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Three members of Congress propose a war tax.

Discussion in 'Politics & Religion' started by earlpearl, Oct 2, 2007.

  1. ablaye

    ablaye Well-Known Member

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    #21
    The right-wingers love war. Let them put their money and children where their mouth is!

    I would not fight in any war that is not defensive in nature, and certainly not fight a war for Israel.

    LOL. You two should get a room!! I am glad I could bring you two together.
    SEMrush
     
    ablaye, Oct 2, 2007 IP
    SEMrush
  2. earlpearl

    earlpearl Well-Known Member

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    #22
    Lorien:

    Good and credible ideas on your part. Frankly, I simply read about the proposal and posted it. I haven't yet thought about alternatives.

    Take a look at the outcomes at this stage. This is purely hypothetical.

    Suppose one payed $40,000 in Federal Taxes and suppose the surcharge was 6%. (purely hypothetical-I have no idea how this proposal is structured).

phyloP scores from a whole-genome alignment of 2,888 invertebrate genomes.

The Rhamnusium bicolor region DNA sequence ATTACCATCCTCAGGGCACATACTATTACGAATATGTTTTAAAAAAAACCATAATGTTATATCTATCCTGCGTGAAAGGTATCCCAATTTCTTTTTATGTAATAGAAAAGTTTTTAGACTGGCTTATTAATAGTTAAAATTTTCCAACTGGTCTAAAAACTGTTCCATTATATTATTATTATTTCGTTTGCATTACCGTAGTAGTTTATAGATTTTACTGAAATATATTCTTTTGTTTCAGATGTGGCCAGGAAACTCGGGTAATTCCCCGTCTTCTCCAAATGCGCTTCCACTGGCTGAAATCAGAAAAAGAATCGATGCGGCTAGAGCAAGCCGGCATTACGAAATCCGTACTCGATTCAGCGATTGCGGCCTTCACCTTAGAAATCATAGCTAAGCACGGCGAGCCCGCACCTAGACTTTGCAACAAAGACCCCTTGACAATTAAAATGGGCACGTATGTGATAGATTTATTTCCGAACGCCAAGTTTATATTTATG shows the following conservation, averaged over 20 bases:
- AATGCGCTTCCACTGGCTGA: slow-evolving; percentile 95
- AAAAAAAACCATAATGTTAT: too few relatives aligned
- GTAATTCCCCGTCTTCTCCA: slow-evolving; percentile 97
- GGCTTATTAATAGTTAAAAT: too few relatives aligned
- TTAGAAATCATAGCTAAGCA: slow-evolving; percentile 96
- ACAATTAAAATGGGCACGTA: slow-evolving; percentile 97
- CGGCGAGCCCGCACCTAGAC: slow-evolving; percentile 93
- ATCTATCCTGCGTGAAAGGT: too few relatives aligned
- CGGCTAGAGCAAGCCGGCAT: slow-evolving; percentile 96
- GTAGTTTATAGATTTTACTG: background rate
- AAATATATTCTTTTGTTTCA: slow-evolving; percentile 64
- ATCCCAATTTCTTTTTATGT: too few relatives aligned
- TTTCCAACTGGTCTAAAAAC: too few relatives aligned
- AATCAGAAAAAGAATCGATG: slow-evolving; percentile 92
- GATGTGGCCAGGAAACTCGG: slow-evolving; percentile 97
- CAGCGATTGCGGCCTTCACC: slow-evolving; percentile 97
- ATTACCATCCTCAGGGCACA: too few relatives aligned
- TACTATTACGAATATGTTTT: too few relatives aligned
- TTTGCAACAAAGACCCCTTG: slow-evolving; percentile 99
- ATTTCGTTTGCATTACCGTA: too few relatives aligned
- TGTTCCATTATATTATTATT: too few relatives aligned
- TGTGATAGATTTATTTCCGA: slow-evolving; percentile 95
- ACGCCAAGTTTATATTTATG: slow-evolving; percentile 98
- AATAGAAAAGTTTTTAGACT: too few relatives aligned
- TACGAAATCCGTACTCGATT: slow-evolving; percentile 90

The surcharge would take $2400/year out of your pocket this year and for the near future years so long as the war continued.

    Suppose you eliminated pork barrel spending or eliminated waste, as you suggest. Nothing extra out of your pocket.

    But what spending is eliminated? Might you care? Don't know.

    Suppose the government continues to do what it is doing. None of us really have a feel for how much of our taxes are going to the war--and what if anything of government spending is not being pursued.

    Suppose one used one of the alternative taxing forms Guerilla suggested.

    Something approximating $2400 would come out of your pocket based on stuff like VAT or POS consumption taxes. I'd guess the more you spend the more would come out of your pocket.

    It would not be direct $2400 directly attributable to paying as we go for the war.


    Guerilla:

    It appears to me to be a proposal to directly highlight the cost impacts of the war on a current basis.

    I think the proposal would do that. There is immense public dissatisfaction with Congress. Since Congress is primarily composed of 2 parties it is probably dissatisfaction with many elements, including the specific parties and the processes.

    I think this would address concerns with the processes.

    They probably have an agenda. But it is a very straight forward proposal. I think that makes it worthwhile to bring up.

    Btw. Lorien's suggestions and suggestions would probably rise to the forefront. I'm sure that would be similarly worthwhile.